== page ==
Monday 9:35am. One of our customers receives an alert that their CounterCraft Cyber Deception Platform has detected an interesting threat actor: Carbanak/Anunak.

Taking a closer look at the notification, we can see that it seems that CounterCraft detected an IoC belonging to a threat actor.

But when we take a look at the event that triggered the notification, we notice that the IP address was used by a process path associated with a very well-known crypto-miner:

Data from CounterCraft providing process context about the alert

Hmm, this is so strange… Has Carbanak/Anunak changed their business to crypto mining? The key as to why we think that this alert is from crypto miners and not Carbanak/Anunak is the /tmp/.X25-unix/.rsync path. This is a well known path that a cryptominer uses. (You can read our blog about it here.)

Let’s double check that.

Checking IBM X-Force to see if ip address was still part of the Carbanak group

Yes, it is the same IP address. So, what happened?

Basically, that IP address has been reused by another organization or individual – which, by the way, appears to have been compromised and is now mining 24×7.

So, can we trust the IoCs we use in our daily operations? The answer is — sort of.

Information vs Intelligence

The threat intelligence community has been using Indicators of Compromise (IoCs) since its origin. We all agree that there is a lot of misunderstanding around information (data) and intelligence, despite the fact that both terms are often used interchangeably.

Our colleagues at FireEye published a nice blog post describing the differences between information and intelligence, and why context is really important. Information is usually a feed of raw, unfiltered data, aggregated from virtually every source, and always contextless. Intelligence, on the other hand, is processed, evaluated and interpreted, and should be relevant, timely and complete (with context).

For the last 15 years, organizations have been stockpiling millions of small pieces of data, called Indicators of Compromise (IoCs), like there’s no tomorrow (our own cyber Diogenes Syndrome). Almost every security team receives different feeds, coming from open source intelligence sources or private companies. Those IoC’s typically consist of domain names, IP addresses, binary hashes, etc.

David J Bianco did a great job back in 2013 with his Pyramid of Pain describing how organizations were struggling to use those indicators in an effective way; that article is still valid in 2021, as very few organizations are making them actionable.

Diagram: David Bianco – Pyramid of Pain

Threat actors are going to burn their indicators as soon as they think they have been detected. Some not-so-advanced threat actors will keep reusing them, but that is a very bad OPSEC, which in turn is very good evidence that allows threat intelligence practitioners to link incidents by the same actor.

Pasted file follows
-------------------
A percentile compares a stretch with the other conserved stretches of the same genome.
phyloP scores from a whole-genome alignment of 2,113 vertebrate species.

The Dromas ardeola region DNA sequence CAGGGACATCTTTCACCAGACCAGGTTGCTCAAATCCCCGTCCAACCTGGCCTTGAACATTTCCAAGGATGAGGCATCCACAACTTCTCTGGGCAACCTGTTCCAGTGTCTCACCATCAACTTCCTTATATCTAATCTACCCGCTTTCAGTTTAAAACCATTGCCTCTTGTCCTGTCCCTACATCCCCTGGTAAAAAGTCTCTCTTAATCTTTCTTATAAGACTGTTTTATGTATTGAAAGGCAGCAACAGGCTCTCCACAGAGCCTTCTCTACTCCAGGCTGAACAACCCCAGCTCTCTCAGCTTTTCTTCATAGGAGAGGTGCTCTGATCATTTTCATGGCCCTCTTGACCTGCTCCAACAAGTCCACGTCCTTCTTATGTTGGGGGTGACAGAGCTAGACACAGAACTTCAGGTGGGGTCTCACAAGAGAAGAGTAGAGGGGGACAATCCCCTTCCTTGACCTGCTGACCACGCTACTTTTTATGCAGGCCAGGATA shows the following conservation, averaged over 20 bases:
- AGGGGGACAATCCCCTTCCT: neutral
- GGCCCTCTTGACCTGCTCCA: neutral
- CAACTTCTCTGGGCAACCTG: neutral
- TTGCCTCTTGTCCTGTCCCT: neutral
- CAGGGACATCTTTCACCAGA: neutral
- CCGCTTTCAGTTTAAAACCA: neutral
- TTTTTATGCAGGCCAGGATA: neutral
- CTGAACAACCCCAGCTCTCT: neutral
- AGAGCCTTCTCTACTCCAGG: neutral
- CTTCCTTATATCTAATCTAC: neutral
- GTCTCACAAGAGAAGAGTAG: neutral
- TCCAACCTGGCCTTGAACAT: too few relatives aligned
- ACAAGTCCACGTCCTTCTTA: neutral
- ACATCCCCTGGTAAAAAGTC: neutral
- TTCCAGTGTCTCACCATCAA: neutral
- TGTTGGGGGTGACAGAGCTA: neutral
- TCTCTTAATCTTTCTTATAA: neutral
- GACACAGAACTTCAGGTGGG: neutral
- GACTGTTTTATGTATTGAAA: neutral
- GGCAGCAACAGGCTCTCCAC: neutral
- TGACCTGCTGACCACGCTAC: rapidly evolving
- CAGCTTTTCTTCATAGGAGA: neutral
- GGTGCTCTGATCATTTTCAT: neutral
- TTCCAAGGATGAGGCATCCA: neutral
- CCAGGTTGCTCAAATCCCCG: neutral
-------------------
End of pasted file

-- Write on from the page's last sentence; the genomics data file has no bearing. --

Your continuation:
In our case, it is very likely that Carbanak/Anunak burned the entire infrastructure once they were discovered.

We also like how John Lambert visually described the journey inside those organizations that try to make them actionable:

Diagram: John Lambert – Threat Intel Journey

It is true that any newcomer to the Threat Intelligence community will be overwhelmed by the number of IoCs (i.e., “Drown in the IOC Rapids”). Let’s have a quick look at some of the most popular platforms:


We can see 25M malware hashes, 50M domain names, 48M IP addresses.

AlienVault OTX

We can see 4M malware hashes, 25M domain names, and 4M IP addresses.

The importance of context and time when using IoCs

Now that we can get millions of IoCs in a few minutes, we need to discuss the limitations of using them. The truth is that the vast majority of those IoCs are totally useless because they are dated and lack context.

Context is key in order to make an IoC actionable; an IoC should include relevant information that can help to answer some questions (when, where, attack stage, target, vertical …).

And time is also key because as we have seen in our alert, the IP address was being reused by another owner—Carbanak/Anunak was no longer using it.

So, are IoCs still valid?

Yes, they are, but only with context. Instead of stockpiling tons of IoCs, we should be collecting (as Mr Bianco stated in his Pain Pyramid) TTPs that can help to detect any activities from known threat actors.

IoCs are very relevant when they are fresh, or when the actor does not know we have them.

This post shows that threat intelligence is broken without context. This is the threat analyst’s journey: a notification that has a simple conclusion, but the context that is provided leads to a discovery, and deeper intelligence. In this case, the CounterCraft platform was able to go beyond simple tagging and add some context by analyzing what happened. This would not be possible with an IoC delivered from a third party service.

So, please, keep using your IoCs—but be discerning and use good judgement.